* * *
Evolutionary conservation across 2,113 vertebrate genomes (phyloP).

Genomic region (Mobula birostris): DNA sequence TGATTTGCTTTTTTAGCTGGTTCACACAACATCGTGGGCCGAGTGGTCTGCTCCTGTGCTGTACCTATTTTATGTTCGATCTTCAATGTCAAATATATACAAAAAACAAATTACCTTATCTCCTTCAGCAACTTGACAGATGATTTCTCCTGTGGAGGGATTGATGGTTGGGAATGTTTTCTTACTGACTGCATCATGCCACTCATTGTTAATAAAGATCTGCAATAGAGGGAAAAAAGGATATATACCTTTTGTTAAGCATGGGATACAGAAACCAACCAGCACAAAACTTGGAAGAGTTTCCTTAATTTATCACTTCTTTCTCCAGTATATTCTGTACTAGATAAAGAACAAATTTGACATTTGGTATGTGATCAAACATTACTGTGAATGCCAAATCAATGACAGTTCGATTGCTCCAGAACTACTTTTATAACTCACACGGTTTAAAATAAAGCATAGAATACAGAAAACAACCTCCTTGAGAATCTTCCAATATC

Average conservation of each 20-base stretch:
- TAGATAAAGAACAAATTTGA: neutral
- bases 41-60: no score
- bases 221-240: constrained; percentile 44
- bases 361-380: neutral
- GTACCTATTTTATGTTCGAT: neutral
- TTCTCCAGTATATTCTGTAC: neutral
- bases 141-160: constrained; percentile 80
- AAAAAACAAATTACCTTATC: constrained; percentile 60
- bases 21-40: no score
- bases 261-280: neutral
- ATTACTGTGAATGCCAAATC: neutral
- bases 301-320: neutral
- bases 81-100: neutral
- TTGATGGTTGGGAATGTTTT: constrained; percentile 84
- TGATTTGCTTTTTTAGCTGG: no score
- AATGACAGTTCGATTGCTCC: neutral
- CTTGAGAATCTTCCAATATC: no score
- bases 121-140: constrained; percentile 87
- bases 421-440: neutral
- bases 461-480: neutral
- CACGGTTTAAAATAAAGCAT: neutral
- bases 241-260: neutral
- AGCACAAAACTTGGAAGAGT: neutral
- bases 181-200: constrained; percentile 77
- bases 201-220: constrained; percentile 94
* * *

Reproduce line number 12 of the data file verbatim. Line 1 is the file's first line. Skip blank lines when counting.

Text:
- bases 21-40: no score